Sports clubs and recreational organisations in southeastern Australia are increasingly concerned by the hazardous air quality levels caused by smoke produced from the ongoing wildfires in the region – widely reported as the worst seen in many years. Specifically, organisers are concerned about who would be legally responsible for any potential negative health consequences that could befall their young athletes as the result of practising or competing in smoky conditions, the Australian Financial Review reported.
Australian organised sports wrestle to safely schedule events amid poor air quality
Last December, the Australian Institute of Sport and the New South Wales Public Health Unit published non-binding recommendations regarding when organised outdoor athletic activities should be rescheduled, specifying an Air Quality Index limit of 150 for non-asthmatics and 100 for those with impaired respiratory function. At the beginning of January 2020, the cities of Sydney and Canberra respectively saw peak AQI levels of 518 and 465.
In the case of suburban sports clubs with high numbers of participants that are run almost exclusively by volunteers, some have been forced to come up with their own guidelines for greenlighting activities that consider a number of factors – not just AQI. In one situation involving a Little Athletics club, its leaders are also determining whether activities should be rescheduled based on temperature, humidity, the type of training or event planned and its expected duration.
At the professional level, for example, accommodations such as indoor playing facilities with HVAC systems to control air quality have allowed for more flexibility in making decisions. In their recent decision to allow the Australian Open grand slam to proceed “as scheduled” amid the raging bushfires, organisers argued that three stadiums have retractable roofs, according to a Sports Star report.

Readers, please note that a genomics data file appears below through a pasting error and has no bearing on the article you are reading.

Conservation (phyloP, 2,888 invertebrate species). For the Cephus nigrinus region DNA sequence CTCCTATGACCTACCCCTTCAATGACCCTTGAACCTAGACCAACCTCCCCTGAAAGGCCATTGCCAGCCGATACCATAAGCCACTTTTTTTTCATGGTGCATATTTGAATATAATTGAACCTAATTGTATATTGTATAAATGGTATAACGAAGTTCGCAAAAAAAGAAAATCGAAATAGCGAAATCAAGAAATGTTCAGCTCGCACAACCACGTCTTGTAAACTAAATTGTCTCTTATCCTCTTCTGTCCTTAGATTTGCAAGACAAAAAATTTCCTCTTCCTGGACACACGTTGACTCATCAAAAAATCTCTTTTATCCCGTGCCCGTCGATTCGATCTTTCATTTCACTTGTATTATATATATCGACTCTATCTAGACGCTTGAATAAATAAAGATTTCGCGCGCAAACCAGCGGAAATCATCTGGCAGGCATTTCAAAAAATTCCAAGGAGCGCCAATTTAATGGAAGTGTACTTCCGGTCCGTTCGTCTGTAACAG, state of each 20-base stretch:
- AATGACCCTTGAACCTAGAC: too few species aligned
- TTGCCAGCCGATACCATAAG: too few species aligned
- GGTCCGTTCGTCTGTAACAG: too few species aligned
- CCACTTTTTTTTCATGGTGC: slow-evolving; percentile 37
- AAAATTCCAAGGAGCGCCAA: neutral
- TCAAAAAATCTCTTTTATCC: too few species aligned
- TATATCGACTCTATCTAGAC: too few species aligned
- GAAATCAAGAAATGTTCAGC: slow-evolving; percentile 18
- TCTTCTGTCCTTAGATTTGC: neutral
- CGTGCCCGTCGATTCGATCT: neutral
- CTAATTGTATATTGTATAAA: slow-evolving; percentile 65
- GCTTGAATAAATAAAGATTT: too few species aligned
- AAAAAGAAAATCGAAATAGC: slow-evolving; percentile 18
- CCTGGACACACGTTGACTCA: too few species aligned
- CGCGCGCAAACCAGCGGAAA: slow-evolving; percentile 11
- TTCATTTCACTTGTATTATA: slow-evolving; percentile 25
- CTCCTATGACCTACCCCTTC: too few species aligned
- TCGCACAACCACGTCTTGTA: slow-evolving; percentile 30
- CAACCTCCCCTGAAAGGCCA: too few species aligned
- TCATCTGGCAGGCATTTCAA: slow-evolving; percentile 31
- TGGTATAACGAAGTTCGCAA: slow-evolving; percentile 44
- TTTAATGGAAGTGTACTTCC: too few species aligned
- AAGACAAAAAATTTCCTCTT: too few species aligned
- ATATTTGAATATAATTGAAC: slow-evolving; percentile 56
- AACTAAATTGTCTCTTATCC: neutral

Are volunteer organisers liable for athletics’ safety?
For many major recreational sports organisations like Little Athletics that cover the specifics of volunteers’ liability for most injuries or medical issues that athletes might sustain, respiratory illnesses are usually not included.
One Australian lawyer said that she expects in any case, volunteers in recreational sporting clubs would most likely not be held liable for any issues resulting from holding outdoor events during the wildfires – mostly because parents allow their children to participate in such conditions. Schools, she said, are more likely to be held liable for any issues caused in student athletes, because they are expected to keep children safe even off the field in the classroom.
Can affected athletes file for a liability claim?
Considering the situation facing southeastern Australia’s organised sports in dealing with keeping their athletes safe in smoky conditions as wildfires continue to rage, you may be entitled to compensation if you sustained any health issues as a result depending on the scenario. Contact Gerard Malouf & Partners today to find out how our expert team of personal injury lawyers can help you.